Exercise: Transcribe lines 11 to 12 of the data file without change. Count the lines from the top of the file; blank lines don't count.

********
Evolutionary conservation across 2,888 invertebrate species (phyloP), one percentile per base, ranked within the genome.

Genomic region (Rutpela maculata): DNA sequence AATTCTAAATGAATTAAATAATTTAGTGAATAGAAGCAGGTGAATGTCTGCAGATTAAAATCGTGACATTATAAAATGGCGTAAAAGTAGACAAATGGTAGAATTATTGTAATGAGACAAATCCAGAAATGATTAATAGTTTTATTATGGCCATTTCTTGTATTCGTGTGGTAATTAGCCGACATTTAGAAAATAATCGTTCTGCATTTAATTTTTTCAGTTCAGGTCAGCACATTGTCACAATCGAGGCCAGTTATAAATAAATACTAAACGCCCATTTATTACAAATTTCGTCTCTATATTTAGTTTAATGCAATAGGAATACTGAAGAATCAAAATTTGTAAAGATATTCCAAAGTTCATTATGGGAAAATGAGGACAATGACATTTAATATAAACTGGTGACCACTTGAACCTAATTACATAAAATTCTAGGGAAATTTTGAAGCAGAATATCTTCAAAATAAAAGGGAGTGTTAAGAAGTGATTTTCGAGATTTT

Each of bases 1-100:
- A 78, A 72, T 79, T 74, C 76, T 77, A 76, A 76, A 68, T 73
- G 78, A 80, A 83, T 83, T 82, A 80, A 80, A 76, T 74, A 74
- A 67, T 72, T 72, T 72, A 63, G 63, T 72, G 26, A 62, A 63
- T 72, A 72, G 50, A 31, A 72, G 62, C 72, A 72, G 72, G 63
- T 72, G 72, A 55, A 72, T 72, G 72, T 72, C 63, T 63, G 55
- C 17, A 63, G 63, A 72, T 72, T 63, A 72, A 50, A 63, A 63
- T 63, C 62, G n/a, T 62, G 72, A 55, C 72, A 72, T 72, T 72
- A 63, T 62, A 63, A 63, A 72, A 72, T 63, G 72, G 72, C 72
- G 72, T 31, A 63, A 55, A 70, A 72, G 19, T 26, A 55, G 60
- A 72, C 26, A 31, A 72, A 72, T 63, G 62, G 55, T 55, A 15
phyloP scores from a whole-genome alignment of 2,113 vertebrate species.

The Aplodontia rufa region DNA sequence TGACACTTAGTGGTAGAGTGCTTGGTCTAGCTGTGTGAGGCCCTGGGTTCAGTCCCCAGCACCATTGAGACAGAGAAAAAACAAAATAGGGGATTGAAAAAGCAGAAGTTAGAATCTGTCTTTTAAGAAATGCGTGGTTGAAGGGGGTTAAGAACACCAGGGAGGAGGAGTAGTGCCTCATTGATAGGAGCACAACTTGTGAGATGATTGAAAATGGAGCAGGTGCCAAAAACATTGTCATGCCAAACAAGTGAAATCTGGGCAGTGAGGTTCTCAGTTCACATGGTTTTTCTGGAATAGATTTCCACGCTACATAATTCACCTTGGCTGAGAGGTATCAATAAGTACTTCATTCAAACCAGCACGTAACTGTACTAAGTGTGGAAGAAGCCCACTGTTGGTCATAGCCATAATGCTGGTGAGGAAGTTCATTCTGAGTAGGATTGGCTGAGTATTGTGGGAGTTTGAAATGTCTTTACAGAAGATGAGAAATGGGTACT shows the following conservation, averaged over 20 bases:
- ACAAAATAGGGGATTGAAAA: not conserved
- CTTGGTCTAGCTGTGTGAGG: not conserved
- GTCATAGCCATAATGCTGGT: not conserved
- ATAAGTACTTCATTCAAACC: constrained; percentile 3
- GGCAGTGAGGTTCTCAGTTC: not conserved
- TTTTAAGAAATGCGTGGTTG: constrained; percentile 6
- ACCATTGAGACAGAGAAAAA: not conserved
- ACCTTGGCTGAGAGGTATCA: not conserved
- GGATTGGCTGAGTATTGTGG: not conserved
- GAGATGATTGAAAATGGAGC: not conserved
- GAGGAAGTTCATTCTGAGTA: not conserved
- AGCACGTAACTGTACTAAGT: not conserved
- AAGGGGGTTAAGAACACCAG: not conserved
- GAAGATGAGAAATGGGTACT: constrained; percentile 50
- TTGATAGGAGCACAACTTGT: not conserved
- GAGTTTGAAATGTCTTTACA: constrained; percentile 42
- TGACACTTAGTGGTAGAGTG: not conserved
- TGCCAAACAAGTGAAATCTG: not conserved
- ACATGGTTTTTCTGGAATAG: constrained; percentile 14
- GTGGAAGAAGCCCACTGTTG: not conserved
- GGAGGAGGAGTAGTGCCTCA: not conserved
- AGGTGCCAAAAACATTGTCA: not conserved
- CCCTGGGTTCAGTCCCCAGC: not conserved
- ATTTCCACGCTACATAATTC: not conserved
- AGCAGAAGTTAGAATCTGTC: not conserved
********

- A 63, T 62, A 63, A 63, A 72, A 72, T 63, G 72, G 72, C 72
- G 72, T 31, A 63, A 55, A 70, A 72, G 19, T 26, A 55, G 60